When I first started at Access, it was December of 2018. When I left the position, it was May of 2019. I had this job through the most rigorous months of my senior year of high school. The timing, now that I think about it, has been strangely peculiar. As I was wrapping up the final chapter of my legally required academic career, it seemed like I was wrapping up the title of neighborhood news correspondent, as well. I was wrong on that part.

In high school, you’re constantly reminded that once your 4 years is over, you need to be on a path to a money making career. College is usually the route that people decide to go. In fact, it’s the route that most of my classmates and friends decided to take.

I decided that that wasn’t for me based on the fact that while I appreciate education and learning, I detest most of the environments in which it happens. I do understand that the perfect scenario doesn’t exist, but I’m lucky enough to have some time and freedom to find out what will come close to it. For now, that means I need to find a job to make ends meet. A lot of people do this. I’m not too worried about it.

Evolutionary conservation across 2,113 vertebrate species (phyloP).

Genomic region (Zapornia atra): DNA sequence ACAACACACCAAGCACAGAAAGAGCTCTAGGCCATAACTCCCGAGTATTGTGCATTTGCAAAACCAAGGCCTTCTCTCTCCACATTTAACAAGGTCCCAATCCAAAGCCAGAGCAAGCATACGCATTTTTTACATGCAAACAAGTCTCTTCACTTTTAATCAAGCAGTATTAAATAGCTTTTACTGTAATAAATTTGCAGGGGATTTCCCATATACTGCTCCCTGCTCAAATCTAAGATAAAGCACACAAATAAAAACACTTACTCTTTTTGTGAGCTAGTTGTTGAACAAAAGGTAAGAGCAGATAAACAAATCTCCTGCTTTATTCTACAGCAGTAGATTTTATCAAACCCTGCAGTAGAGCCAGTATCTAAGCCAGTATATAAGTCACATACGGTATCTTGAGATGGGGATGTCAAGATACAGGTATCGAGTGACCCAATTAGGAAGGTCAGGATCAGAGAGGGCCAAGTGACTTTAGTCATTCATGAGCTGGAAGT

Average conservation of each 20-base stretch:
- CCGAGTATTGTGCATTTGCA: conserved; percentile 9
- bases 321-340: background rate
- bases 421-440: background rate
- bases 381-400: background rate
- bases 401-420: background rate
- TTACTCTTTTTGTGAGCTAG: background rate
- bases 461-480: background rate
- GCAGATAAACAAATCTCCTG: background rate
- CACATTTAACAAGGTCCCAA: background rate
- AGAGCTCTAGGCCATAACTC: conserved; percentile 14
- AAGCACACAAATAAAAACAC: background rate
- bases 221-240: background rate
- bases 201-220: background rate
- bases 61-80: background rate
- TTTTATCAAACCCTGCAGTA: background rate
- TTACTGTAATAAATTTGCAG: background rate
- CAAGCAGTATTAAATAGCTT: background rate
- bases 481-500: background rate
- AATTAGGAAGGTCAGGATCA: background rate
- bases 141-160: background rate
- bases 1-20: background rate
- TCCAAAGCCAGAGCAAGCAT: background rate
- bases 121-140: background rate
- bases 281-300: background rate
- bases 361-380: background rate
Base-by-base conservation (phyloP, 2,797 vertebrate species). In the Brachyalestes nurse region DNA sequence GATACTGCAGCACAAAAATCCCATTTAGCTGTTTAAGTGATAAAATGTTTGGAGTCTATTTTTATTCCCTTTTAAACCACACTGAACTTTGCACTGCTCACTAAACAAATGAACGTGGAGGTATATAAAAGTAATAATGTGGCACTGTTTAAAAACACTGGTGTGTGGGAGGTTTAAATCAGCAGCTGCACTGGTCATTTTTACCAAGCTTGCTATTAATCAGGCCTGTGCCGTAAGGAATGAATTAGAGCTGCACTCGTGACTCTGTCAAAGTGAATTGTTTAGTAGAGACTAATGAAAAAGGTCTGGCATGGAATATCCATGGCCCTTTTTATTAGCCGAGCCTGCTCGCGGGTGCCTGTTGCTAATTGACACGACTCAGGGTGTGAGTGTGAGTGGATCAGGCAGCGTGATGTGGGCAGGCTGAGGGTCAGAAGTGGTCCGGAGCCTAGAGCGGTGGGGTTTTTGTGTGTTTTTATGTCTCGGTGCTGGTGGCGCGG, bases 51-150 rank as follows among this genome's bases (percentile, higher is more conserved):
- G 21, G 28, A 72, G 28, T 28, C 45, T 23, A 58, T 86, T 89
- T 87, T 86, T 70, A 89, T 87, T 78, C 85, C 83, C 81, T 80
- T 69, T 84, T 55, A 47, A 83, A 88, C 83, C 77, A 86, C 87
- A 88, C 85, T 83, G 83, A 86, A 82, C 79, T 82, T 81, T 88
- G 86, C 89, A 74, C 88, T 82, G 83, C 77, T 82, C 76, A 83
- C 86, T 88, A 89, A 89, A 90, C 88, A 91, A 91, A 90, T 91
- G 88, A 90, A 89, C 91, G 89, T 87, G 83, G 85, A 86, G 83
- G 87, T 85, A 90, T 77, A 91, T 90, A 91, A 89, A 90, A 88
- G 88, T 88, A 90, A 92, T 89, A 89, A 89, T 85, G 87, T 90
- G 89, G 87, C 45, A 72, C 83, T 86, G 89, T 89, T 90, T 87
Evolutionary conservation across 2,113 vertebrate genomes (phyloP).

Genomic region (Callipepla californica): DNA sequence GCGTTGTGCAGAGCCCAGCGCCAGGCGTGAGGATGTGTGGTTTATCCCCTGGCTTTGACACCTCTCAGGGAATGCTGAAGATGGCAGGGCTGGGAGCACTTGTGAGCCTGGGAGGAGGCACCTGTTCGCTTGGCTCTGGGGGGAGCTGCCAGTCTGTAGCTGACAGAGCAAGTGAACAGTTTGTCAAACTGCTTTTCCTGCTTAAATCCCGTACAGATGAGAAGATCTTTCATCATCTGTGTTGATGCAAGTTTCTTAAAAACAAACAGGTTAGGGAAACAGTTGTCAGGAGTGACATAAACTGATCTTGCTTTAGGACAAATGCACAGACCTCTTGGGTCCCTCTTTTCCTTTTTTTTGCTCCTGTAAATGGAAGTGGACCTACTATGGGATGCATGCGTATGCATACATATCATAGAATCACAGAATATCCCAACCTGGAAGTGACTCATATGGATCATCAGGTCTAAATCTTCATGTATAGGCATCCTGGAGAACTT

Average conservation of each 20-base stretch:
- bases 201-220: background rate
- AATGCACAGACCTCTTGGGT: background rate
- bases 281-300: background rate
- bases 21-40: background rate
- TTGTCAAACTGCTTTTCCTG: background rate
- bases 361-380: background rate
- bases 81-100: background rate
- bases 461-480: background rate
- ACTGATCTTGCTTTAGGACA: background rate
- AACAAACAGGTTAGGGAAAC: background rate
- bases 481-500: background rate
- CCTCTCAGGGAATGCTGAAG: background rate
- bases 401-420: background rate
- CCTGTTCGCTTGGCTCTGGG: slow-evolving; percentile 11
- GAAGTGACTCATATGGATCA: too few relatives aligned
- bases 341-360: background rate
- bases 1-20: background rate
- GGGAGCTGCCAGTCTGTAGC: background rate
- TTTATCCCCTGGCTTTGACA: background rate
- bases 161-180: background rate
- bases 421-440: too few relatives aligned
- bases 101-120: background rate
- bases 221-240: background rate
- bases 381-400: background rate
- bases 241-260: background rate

Since I left Access the last time, I’m in this weird middle ground where one part of me is urging myself to just stick to the college formula that’ll guarantee myself a better sense of stability and save me a lecture from my family. The other part says that I need to teach myself things that college never could. I’m leaning more towards the second part. And although there’s little success that can be guaranteed, the last thing I wanted to worry about in my 20s was hundreds of thousands of dollars of student loan debt.

Realistically, I’d probably go to college. I’m honestly still considering it.

Between the time I’ve graduated high school and now, I’ve been to 5 job interviews and haven’t gotten a callback for a single one. It’s frankly been a little discouraging, given that I put so much faith in not going to school.

All I want is a part-time job, not the world, for goodness’ sake.

Two months isn’t too much time, but it’s enough time to recognize that the state I’ve been in has been confusing, infuriating, and very unclear. It’s not the end of the world, but I need to find something that’ll help me find what I’m supposed to do. Nothing feels particularly fitting at the moment, so that’s the most I can say for where I’ve been since the last time I was at Access.